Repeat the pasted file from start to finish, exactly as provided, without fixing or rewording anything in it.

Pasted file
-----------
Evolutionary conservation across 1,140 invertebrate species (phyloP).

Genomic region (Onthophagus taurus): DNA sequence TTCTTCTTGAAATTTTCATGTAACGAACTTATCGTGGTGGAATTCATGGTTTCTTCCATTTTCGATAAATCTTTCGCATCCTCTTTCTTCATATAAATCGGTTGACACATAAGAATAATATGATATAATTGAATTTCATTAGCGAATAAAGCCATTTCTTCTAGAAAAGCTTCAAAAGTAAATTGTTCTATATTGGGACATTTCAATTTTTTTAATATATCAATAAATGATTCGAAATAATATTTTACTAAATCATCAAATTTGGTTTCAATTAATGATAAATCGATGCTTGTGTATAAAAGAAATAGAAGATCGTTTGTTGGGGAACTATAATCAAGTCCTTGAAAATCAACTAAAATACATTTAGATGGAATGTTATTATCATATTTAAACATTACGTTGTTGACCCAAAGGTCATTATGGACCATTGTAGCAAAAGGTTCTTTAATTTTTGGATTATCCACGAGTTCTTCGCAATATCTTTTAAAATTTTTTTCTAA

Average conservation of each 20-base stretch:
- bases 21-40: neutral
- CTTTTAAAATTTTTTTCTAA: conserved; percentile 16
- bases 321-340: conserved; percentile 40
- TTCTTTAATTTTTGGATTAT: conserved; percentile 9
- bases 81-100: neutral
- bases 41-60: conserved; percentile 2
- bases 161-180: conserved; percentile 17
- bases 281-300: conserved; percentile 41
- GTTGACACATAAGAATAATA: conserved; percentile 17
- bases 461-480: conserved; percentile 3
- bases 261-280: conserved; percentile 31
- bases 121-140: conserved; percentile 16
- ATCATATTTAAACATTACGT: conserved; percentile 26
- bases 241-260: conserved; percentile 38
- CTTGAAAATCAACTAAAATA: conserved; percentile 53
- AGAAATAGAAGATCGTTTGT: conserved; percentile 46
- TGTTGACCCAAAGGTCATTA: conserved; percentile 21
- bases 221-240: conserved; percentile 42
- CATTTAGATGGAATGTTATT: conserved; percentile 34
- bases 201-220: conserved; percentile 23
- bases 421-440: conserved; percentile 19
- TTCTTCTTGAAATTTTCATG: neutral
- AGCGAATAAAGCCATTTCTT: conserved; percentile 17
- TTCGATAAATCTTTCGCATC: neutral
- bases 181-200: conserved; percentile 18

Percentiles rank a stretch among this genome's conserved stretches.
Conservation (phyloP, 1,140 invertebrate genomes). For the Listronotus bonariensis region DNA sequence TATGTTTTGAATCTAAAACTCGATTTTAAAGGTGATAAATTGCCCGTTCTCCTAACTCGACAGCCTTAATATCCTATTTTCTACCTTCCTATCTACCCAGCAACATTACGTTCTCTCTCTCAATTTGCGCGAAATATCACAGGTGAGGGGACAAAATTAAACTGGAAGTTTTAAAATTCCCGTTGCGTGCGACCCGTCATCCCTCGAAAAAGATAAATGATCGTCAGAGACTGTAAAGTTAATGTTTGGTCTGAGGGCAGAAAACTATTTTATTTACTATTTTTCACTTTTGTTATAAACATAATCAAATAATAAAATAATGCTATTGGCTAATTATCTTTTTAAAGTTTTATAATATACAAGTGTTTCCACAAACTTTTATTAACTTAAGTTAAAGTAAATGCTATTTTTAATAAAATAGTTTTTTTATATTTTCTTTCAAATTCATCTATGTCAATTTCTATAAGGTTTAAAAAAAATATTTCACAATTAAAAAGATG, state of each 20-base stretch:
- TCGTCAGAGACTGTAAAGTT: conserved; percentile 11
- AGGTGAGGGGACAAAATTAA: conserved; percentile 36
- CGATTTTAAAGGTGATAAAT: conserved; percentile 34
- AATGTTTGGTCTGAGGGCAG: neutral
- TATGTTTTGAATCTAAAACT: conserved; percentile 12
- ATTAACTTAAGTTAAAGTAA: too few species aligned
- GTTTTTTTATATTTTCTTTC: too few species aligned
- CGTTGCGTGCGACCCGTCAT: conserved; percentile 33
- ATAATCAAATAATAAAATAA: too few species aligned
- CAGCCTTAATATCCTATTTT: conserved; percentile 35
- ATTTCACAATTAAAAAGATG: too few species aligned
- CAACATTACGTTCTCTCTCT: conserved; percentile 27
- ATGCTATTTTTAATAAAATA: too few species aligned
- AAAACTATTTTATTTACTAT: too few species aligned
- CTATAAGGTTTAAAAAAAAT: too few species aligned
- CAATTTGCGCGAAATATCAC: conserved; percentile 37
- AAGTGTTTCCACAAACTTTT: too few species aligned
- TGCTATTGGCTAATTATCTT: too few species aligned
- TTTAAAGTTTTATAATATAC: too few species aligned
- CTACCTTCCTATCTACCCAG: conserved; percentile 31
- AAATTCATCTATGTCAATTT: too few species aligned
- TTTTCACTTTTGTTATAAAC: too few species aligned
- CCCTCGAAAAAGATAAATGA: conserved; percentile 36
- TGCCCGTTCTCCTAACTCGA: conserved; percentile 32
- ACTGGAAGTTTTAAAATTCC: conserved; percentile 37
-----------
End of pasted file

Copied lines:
Evolutionary conservation across 1,140 invertebrate species (phyloP).

Genomic region (Onthophagus taurus): DNA sequence TTCTTCTTGAAATTTTCATGTAACGAACTTATCGTGGTGGAATTCATGGTTTCTTCCATTTTCGATAAATCTTTCGCATCCTCTTTCTTCATATAAATCGGTTGACACATAAGAATAATATGATATAATTGAATTTCATTAGCGAATAAAGCCATTTCTTCTAGAAAAGCTTCAAAAGTAAATTGTTCTATATTGGGACATTTCAATTTTTTTAATATATCAATAAATGATTCGAAATAATATTTTACTAAATCATCAAATTTGGTTTCAATTAATGATAAATCGATGCTTGTGTATAAAAGAAATAGAAGATCGTTTGTTGGGGAACTATAATCAAGTCCTTGAAAATCAACTAAAATACATTTAGATGGAATGTTATTATCATATTTAAACATTACGTTGTTGACCCAAAGGTCATTATGGACCATTGTAGCAAAAGGTTCTTTAATTTTTGGATTATCCACGAGTTCTTCGCAATATCTTTTAAAATTTTTTTCTAA

Average conservation of each 20-base stretch:
- bases 21-40: neutral
- CTTTTAAAATTTTTTTCTAA: conserved; percentile 16
- bases 321-340: conserved; percentile 40
- TTCTTTAATTTTTGGATTAT: conserved; percentile 9
- bases 81-100: neutral
- bases 41-60: conserved; percentile 2
- bases 161-180: conserved; percentile 17
- bases 281-300: conserved; percentile 41
- GTTGACACATAAGAATAATA: conserved; percentile 17
- bases 461-480: conserved; percentile 3
- bases 261-280: conserved; percentile 31
- bases 121-140: conserved; percentile 16
- ATCATATTTAAACATTACGT: conserved; percentile 26
- bases 241-260: conserved; percentile 38
- CTTGAAAATCAACTAAAATA: conserved; percentile 53
- AGAAATAGAAGATCGTTTGT: conserved; percentile 46
- TGTTGACCCAAAGGTCATTA: conserved; percentile 21
- bases 221-240: conserved; percentile 42
- CATTTAGATGGAATGTTATT: conserved; percentile 34
- bases 201-220: conserved; percentile 23
- bases 421-440: conserved; percentile 19
- TTCTTCTTGAAATTTTCATG: neutral
- AGCGAATAAAGCCATTTCTT: conserved; percentile 17
- TTCGATAAATCTTTCGCATC: neutral
- bases 181-200: conserved; percentile 18

Percentiles rank a stretch among this genome's conserved stretches.
Conservation (phyloP, 1,140 invertebrate genomes). For the Listronotus bonariensis region DNA sequence TATGTTTTGAATCTAAAACTCGATTTTAAAGGTGATAAATTGCCCGTTCTCCTAACTCGACAGCCTTAATATCCTATTTTCTACCTTCCTATCTACCCAGCAACATTACGTTCTCTCTCTCAATTTGCGCGAAATATCACAGGTGAGGGGACAAAATTAAACTGGAAGTTTTAAAATTCCCGTTGCGTGCGACCCGTCATCCCTCGAAAAAGATAAATGATCGTCAGAGACTGTAAAGTTAATGTTTGGTCTGAGGGCAGAAAACTATTTTATTTACTATTTTTCACTTTTGTTATAAACATAATCAAATAATAAAATAATGCTATTGGCTAATTATCTTTTTAAAGTTTTATAATATACAAGTGTTTCCACAAACTTTTATTAACTTAAGTTAAAGTAAATGCTATTTTTAATAAAATAGTTTTTTTATATTTTCTTTCAAATTCATCTATGTCAATTTCTATAAGGTTTAAAAAAAATATTTCACAATTAAAAAGATG, state of each 20-base stretch:
- TCGTCAGAGACTGTAAAGTT: conserved; percentile 11
- AGGTGAGGGGACAAAATTAA: conserved; percentile 36
- CGATTTTAAAGGTGATAAAT: conserved; percentile 34
- AATGTTTGGTCTGAGGGCAG: neutral
- TATGTTTTGAATCTAAAACT: conserved; percentile 12
- ATTAACTTAAGTTAAAGTAA: too few species aligned
- GTTTTTTTATATTTTCTTTC: too few species aligned
- CGTTGCGTGCGACCCGTCAT: conserved; percentile 33
- ATAATCAAATAATAAAATAA: too few species aligned
- CAGCCTTAATATCCTATTTT: conserved; percentile 35
- ATTTCACAATTAAAAAGATG: too few species aligned
- CAACATTACGTTCTCTCTCT: conserved; percentile 27
- ATGCTATTTTTAATAAAATA: too few species aligned
- AAAACTATTTTATTTACTAT: too few species aligned
- CTATAAGGTTTAAAAAAAAT: too few species aligned
- CAATTTGCGCGAAATATCAC: conserved; percentile 37
- AAGTGTTTCCACAAACTTTT: too few species aligned
- TGCTATTGGCTAATTATCTT: too few species aligned
- TTTAAAGTTTTATAATATAC: too few species aligned
- CTACCTTCCTATCTACCCAG: conserved; percentile 31
- AAATTCATCTATGTCAATTT: too few species aligned
- TTTTCACTTTTGTTATAAAC: too few species aligned
- CCCTCGAAAAAGATAAATGA: conserved; percentile 36
- TGCCCGTTCTCCTAACTCGA: conserved; percentile 32
- ACTGGAAGTTTTAAAATTCC: conserved; percentile 37